The term Hadoop ecosystem refers to the various components of the Apache Hadoop software library. This ecosystem is comprised of a set of different modules that interact with each other. These modules provide a set of tools and accessories that are designed to address the unique requirements involved in processing big data. The ecosystem encompasses all Hadoop modules, including the core components of the Hadoop framework that we discuss below, as well as add-on modules.
Components of the Hadoop framework
The Hadoop framework includes the following core components.
Several different pieces come together to enable distributed storage in Hadoop.
Hadoop Distributed File System
In Hadoop, distributed storage is referred to as the Hadoop Distributed File System (HDFS). This system provides redundant storage and has the following characteristics:
It's designed to reliably store data on commodity hardware.
It's built to expect hardware failures.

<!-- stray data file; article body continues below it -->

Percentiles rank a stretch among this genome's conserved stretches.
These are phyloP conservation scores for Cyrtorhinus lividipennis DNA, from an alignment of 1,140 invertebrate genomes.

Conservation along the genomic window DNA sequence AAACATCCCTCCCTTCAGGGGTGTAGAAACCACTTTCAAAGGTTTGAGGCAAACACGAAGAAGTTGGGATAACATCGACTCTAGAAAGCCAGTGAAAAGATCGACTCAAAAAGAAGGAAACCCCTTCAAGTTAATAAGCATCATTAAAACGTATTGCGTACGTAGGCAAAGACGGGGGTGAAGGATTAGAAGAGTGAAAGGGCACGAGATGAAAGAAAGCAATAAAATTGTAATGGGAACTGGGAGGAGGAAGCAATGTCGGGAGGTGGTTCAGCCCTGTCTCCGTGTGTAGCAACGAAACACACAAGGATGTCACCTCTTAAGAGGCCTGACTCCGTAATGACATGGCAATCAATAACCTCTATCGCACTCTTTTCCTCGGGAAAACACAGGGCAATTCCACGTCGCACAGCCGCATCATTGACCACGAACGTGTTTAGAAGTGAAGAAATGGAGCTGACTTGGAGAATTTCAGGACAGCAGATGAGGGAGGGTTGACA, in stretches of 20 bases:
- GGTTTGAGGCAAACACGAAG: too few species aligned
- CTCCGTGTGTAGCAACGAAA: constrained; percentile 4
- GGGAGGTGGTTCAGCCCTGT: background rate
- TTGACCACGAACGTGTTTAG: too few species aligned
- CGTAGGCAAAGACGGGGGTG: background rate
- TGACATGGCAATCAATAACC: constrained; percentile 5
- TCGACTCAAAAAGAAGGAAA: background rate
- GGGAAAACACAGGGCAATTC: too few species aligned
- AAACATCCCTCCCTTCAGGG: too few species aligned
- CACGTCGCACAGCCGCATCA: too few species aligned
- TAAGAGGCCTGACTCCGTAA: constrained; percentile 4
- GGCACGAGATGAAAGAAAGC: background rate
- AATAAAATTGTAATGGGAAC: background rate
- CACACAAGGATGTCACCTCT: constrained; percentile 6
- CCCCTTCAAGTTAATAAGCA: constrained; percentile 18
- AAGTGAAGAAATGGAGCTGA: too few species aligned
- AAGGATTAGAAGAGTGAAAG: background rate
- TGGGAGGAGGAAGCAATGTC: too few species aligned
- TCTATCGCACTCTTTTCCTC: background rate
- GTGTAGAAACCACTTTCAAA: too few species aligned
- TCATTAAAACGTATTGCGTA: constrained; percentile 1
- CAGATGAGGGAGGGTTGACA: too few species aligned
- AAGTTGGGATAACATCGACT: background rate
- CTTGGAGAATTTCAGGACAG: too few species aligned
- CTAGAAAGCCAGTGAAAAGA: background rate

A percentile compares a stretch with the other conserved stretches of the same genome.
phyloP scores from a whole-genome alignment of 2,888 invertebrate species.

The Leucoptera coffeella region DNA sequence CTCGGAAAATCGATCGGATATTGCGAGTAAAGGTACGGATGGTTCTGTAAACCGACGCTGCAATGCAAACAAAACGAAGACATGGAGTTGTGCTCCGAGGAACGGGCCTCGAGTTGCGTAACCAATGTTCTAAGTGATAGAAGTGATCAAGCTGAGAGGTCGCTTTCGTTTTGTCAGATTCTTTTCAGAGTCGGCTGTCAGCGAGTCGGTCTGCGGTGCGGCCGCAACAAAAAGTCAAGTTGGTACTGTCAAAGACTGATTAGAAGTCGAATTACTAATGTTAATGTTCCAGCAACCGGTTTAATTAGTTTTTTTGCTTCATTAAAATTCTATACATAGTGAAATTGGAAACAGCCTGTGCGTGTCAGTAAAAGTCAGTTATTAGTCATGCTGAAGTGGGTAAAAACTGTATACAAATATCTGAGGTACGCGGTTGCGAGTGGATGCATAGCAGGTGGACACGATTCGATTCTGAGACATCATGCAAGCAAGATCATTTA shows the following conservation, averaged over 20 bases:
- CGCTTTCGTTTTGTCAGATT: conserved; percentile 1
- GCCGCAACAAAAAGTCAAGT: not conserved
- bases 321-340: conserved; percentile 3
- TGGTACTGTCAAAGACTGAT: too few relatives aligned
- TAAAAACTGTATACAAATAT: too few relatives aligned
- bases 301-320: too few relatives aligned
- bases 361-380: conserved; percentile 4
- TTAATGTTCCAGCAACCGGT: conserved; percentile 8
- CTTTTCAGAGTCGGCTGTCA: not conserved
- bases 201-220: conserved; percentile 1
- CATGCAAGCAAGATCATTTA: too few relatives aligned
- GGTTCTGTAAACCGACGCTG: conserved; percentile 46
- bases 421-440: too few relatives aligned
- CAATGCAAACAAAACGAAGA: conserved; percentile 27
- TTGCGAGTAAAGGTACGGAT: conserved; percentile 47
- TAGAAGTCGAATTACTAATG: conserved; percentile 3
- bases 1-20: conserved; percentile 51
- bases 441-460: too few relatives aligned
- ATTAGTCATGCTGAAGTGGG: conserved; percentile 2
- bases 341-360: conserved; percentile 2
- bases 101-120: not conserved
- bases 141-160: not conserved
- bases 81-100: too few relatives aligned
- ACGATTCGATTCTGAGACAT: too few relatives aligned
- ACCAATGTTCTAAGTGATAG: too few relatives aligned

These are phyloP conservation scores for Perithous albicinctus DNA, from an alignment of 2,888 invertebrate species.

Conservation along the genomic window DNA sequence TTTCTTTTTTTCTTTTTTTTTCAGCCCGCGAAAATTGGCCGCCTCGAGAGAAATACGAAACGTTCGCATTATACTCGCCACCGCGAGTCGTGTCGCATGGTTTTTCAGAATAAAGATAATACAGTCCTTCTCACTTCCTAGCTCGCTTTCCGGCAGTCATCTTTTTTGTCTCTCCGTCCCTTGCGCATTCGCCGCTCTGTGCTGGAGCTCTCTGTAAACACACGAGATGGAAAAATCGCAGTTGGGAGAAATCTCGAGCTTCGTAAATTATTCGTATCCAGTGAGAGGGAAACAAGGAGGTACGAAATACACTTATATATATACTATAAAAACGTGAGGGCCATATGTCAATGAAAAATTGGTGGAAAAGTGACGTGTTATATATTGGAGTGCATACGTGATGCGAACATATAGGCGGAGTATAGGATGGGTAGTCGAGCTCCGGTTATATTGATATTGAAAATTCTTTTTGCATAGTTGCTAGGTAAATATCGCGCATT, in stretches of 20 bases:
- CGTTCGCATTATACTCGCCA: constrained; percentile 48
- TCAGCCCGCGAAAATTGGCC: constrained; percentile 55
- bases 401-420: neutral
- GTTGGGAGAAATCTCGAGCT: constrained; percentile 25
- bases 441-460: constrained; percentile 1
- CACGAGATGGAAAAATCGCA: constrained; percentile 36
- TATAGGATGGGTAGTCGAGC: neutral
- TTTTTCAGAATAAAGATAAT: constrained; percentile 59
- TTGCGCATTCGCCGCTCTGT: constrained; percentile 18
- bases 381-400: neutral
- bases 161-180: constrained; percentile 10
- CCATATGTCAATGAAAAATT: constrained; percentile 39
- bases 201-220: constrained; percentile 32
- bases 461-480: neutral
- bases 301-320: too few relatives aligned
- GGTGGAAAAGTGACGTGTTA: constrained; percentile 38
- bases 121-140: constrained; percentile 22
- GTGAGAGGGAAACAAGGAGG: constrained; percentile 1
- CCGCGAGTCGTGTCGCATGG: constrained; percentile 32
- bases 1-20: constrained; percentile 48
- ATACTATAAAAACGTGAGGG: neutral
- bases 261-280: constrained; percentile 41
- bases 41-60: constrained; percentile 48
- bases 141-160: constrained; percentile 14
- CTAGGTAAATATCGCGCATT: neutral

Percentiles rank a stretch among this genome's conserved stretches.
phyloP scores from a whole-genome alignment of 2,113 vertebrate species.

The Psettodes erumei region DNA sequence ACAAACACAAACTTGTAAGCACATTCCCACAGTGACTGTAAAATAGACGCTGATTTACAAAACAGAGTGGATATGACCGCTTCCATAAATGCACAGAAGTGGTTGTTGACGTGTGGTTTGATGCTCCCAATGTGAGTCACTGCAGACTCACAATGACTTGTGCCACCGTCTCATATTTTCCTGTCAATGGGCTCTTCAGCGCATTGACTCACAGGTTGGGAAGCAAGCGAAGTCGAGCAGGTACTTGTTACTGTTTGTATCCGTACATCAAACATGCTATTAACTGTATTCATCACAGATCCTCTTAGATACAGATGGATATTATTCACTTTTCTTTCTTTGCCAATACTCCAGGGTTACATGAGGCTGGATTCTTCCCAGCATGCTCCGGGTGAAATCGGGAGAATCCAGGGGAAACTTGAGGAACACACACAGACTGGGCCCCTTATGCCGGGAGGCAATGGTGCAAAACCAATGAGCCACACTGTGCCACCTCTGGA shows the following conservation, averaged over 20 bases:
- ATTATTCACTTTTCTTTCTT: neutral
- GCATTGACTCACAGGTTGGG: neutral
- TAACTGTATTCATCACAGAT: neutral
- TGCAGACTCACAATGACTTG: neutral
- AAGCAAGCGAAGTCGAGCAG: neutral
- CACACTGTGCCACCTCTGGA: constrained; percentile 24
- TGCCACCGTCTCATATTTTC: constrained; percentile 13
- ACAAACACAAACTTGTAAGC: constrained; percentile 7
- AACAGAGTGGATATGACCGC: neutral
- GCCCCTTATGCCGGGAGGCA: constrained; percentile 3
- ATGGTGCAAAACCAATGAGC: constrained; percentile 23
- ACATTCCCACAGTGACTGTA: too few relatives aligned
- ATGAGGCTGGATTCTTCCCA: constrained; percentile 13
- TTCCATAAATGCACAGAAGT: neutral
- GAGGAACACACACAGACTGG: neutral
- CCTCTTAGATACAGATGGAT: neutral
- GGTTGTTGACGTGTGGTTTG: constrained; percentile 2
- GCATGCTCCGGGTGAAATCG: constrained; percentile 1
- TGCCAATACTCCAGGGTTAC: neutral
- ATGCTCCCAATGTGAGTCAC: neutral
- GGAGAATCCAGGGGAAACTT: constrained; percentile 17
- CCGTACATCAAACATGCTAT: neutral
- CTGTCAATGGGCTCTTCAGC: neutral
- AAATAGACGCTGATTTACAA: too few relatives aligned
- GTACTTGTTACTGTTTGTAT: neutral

It is intended for large files and batch inserts. (Write once, read many times.)
HBase is a distributed, column-oriented NoSQL database. HBase uses HDFS for its underlying storage and supports both batch-style computations using MapReduce and point queries (random reads).
HBase also performs the following tasks:
Stores large data volumes (up to billions of rows) atop clusters of commodity hardware.
Bulk stores logs, documents, real-time activity feeds, and raw imported data.
Consistently performs reads and writes to data that Hadoop applications use.
Enables the data store to be aggregated or processed using MapReduce functionality.
Offers a data platform for analytics and machine learning.
HCatalog is a table and storage management layer for Hadoop that enables Hadoop applications such as Pig™, MapReduce, and Hive™ to read and write data in a tabular format as opposed to the files.
It also offers the following features: